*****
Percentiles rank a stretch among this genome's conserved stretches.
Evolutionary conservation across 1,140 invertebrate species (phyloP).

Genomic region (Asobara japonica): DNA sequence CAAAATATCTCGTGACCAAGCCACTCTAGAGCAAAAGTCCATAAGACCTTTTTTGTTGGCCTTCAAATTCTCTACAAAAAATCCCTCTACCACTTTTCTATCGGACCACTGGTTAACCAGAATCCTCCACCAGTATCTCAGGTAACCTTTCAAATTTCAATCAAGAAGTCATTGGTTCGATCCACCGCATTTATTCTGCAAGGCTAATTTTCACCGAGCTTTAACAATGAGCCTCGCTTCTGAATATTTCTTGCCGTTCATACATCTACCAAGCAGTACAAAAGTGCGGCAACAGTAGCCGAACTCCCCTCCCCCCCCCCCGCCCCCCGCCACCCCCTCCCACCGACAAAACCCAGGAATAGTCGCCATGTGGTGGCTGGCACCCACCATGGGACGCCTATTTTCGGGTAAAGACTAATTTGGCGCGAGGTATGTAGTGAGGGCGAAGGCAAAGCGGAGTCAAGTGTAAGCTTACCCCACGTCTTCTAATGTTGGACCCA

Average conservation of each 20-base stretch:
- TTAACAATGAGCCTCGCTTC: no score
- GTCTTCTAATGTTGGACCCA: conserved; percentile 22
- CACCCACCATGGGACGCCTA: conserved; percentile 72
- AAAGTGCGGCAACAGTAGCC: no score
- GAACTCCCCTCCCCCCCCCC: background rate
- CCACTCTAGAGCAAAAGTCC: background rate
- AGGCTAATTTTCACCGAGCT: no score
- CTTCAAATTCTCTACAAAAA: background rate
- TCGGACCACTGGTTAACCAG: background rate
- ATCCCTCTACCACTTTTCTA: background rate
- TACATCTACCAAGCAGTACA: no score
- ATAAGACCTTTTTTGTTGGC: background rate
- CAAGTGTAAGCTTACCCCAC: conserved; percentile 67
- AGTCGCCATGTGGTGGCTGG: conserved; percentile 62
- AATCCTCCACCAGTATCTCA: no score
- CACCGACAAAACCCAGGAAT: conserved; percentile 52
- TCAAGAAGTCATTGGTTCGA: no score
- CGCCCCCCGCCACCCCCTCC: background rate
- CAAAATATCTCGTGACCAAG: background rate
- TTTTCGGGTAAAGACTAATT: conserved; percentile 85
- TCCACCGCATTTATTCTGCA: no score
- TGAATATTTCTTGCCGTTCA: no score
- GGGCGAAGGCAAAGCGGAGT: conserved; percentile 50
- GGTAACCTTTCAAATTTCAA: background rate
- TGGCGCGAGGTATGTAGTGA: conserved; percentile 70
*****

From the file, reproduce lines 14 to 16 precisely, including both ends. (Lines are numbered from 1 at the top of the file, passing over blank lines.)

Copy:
- ATCCCTCTACCACTTTTCTA: background rate
- TACATCTACCAAGCAGTACA: no score
- ATAAGACCTTTTTTGTTGGC: background rate